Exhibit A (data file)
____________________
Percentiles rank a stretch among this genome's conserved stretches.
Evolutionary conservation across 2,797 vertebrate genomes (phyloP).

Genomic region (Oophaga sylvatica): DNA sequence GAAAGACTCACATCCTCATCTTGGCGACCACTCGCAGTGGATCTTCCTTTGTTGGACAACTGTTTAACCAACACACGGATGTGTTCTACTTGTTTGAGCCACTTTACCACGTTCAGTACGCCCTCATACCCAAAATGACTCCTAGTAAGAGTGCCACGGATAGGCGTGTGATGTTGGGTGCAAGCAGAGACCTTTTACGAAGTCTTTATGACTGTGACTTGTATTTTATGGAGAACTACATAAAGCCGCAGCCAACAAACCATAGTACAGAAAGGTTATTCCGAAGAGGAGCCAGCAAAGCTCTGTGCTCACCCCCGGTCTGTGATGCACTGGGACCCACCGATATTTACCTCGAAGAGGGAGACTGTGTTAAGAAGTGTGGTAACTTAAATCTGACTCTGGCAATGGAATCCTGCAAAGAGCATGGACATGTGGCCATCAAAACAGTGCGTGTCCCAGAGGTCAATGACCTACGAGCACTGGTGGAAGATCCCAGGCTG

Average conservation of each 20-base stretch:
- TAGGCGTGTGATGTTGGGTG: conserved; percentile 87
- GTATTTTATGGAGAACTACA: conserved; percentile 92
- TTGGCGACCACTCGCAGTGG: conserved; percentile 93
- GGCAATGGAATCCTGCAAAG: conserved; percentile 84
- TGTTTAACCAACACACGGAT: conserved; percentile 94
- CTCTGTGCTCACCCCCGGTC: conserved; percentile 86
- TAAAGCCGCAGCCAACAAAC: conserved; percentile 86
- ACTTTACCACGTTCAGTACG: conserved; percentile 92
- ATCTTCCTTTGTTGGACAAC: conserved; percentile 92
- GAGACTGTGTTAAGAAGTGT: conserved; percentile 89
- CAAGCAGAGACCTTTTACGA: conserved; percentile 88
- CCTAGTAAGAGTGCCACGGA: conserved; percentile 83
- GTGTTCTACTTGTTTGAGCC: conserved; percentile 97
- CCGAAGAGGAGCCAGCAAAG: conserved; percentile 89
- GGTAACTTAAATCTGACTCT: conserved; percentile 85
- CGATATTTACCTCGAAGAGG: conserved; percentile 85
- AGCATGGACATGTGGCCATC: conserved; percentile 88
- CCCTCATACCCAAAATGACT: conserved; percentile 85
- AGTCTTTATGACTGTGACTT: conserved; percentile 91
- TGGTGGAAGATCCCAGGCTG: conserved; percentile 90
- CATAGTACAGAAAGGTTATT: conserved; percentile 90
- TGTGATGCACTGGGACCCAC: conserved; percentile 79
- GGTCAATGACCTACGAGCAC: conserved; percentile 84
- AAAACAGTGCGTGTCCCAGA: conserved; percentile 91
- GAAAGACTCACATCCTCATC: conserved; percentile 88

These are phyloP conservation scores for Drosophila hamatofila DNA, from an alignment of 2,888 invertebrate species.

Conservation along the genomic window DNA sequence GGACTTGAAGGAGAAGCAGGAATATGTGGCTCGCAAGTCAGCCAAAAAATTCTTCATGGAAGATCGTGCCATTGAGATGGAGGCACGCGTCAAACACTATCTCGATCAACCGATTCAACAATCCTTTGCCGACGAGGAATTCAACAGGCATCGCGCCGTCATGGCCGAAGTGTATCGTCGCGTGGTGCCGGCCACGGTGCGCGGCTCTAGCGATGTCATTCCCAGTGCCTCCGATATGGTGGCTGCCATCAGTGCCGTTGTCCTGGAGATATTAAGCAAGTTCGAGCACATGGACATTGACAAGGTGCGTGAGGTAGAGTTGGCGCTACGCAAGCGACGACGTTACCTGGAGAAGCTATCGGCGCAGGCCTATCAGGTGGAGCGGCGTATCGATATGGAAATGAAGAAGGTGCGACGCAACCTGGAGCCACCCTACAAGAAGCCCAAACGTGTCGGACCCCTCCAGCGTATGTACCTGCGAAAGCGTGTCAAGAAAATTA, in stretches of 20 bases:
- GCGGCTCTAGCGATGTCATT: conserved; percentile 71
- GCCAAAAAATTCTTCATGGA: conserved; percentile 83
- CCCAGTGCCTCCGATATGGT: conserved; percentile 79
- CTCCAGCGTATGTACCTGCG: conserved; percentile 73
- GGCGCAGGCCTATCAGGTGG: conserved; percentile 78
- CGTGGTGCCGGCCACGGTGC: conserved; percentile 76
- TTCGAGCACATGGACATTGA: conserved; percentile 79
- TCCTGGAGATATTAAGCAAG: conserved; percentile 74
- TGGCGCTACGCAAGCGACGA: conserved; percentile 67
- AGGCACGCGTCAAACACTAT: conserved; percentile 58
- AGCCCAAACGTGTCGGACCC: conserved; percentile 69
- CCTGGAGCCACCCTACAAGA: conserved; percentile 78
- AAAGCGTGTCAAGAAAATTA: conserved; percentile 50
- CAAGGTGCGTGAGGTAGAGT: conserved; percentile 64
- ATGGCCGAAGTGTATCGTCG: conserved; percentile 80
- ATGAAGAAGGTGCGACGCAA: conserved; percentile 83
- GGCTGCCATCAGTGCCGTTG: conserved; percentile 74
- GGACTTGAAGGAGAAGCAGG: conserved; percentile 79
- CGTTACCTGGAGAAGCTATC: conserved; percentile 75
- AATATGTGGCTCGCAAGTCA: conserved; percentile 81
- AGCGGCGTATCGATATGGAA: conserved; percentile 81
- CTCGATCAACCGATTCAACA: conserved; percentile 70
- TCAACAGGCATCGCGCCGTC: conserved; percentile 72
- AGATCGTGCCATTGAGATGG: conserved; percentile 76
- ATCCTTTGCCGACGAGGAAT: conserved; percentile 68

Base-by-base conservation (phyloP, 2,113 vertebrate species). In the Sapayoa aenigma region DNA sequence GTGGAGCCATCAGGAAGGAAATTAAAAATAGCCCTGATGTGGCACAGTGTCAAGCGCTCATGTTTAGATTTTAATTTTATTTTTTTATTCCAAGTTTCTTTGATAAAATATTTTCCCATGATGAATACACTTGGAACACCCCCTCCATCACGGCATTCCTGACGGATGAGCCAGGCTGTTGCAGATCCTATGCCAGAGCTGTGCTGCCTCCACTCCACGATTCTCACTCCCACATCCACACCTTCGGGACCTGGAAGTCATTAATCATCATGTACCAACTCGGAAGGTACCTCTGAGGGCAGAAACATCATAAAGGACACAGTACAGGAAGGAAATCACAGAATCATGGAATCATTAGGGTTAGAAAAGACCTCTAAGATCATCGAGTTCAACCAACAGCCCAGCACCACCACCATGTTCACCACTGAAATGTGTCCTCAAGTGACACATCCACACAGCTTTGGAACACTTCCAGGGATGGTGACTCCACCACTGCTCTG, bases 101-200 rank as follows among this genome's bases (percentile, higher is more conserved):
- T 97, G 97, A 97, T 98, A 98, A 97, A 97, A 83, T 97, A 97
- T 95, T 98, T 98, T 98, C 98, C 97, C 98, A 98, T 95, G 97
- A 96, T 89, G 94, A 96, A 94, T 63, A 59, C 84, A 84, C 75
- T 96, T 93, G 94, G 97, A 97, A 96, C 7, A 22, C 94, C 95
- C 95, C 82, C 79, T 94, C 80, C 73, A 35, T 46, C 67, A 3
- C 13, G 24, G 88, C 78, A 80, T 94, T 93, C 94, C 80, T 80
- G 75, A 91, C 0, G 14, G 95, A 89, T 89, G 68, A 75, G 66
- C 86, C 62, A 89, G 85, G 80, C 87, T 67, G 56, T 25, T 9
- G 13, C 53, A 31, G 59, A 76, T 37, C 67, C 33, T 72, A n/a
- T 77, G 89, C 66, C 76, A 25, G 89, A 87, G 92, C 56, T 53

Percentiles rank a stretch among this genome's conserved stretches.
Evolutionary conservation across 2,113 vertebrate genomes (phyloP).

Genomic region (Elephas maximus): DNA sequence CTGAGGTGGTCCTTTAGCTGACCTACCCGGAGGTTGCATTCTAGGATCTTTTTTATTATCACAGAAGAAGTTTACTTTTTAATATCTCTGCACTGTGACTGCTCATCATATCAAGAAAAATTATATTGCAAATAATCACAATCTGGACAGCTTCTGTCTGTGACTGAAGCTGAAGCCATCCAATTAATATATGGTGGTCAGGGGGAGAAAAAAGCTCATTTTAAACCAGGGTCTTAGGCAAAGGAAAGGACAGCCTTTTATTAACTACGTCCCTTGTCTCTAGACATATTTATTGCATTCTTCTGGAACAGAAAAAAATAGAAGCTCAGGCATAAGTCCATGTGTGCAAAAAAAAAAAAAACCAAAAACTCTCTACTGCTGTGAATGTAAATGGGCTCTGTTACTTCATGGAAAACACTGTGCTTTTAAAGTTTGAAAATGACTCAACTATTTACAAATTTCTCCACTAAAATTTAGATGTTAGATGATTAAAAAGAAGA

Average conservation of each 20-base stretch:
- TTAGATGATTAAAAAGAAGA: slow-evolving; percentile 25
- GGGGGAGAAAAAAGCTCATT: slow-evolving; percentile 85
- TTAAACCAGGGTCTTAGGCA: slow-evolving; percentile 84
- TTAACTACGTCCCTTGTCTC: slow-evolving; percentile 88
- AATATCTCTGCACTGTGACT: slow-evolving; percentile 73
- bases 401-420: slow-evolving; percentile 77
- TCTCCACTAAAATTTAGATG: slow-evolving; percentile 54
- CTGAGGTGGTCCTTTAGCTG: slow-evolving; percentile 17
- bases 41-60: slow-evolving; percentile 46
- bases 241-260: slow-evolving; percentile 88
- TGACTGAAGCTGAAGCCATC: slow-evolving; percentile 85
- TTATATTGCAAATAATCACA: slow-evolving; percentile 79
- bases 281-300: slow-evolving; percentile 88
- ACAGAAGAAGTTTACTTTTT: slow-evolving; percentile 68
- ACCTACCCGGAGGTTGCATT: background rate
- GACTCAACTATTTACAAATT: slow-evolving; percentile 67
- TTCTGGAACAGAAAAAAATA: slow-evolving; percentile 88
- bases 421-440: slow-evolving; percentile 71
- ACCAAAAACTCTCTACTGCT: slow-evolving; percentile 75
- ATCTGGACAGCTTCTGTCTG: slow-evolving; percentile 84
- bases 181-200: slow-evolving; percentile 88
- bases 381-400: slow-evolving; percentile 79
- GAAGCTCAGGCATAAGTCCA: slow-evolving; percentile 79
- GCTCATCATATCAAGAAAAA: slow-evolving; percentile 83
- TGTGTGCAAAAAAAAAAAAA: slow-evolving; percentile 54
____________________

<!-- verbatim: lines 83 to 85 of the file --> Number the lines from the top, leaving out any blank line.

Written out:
- TTATATTGCAAATAATCACA: slow-evolving; percentile 79
- bases 281-300: slow-evolving; percentile 88
- ACAGAAGAAGTTTACTTTTT: slow-evolving; percentile 68